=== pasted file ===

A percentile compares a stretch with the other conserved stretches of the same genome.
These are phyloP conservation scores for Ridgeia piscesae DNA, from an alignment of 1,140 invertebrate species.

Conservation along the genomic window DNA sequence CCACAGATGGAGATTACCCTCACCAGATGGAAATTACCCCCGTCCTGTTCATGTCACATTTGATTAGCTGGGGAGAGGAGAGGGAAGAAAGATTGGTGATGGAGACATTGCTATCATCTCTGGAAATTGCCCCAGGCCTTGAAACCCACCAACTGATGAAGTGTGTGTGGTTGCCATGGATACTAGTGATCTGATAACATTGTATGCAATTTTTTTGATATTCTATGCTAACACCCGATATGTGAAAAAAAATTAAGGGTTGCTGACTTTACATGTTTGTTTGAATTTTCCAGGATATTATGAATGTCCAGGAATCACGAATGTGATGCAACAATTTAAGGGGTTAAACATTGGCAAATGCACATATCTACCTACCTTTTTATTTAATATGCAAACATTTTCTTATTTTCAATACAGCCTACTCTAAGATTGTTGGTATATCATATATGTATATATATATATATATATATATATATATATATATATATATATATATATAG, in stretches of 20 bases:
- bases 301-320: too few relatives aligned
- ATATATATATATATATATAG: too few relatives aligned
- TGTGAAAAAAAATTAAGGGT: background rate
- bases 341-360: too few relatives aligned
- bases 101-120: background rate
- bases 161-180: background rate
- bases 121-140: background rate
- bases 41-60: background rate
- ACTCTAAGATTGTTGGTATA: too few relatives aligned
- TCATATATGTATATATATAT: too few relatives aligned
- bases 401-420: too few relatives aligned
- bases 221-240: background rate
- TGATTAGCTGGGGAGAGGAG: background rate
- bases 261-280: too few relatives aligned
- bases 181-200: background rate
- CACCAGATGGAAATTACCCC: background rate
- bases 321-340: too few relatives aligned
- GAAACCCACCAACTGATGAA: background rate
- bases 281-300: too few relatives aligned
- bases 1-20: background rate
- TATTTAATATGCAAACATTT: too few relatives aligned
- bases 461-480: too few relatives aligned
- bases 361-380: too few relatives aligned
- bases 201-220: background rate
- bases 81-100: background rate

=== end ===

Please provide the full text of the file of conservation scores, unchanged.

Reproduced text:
A percentile compares a stretch with the other conserved stretches of the same genome.
These are phyloP conservation scores for Ridgeia piscesae DNA, from an alignment of 1,140 invertebrate species.

Conservation along the genomic window DNA sequence CCACAGATGGAGATTACCCTCACCAGATGGAAATTACCCCCGTCCTGTTCATGTCACATTTGATTAGCTGGGGAGAGGAGAGGGAAGAAAGATTGGTGATGGAGACATTGCTATCATCTCTGGAAATTGCCCCAGGCCTTGAAACCCACCAACTGATGAAGTGTGTGTGGTTGCCATGGATACTAGTGATCTGATAACATTGTATGCAATTTTTTTGATATTCTATGCTAACACCCGATATGTGAAAAAAAATTAAGGGTTGCTGACTTTACATGTTTGTTTGAATTTTCCAGGATATTATGAATGTCCAGGAATCACGAATGTGATGCAACAATTTAAGGGGTTAAACATTGGCAAATGCACATATCTACCTACCTTTTTATTTAATATGCAAACATTTTCTTATTTTCAATACAGCCTACTCTAAGATTGTTGGTATATCATATATGTATATATATATATATATATATATATATATATATATATATATATATATATAG, in stretches of 20 bases:
- bases 301-320: too few relatives aligned
- ATATATATATATATATATAG: too few relatives aligned
- TGTGAAAAAAAATTAAGGGT: background rate
- bases 341-360: too few relatives aligned
- bases 101-120: background rate
- bases 161-180: background rate
- bases 121-140: background rate
- bases 41-60: background rate
- ACTCTAAGATTGTTGGTATA: too few relatives aligned
- TCATATATGTATATATATAT: too few relatives aligned
- bases 401-420: too few relatives aligned
- bases 221-240: background rate
- TGATTAGCTGGGGAGAGGAG: background rate
- bases 261-280: too few relatives aligned
- bases 181-200: background rate
- CACCAGATGGAAATTACCCC: background rate
- bases 321-340: too few relatives aligned
- GAAACCCACCAACTGATGAA: background rate
- bases 281-300: too few relatives aligned
- bases 1-20: background rate
- TATTTAATATGCAAACATTT: too few relatives aligned
- bases 461-480: too few relatives aligned
- bases 361-380: too few relatives aligned
- bases 201-220: background rate
- bases 81-100: background rate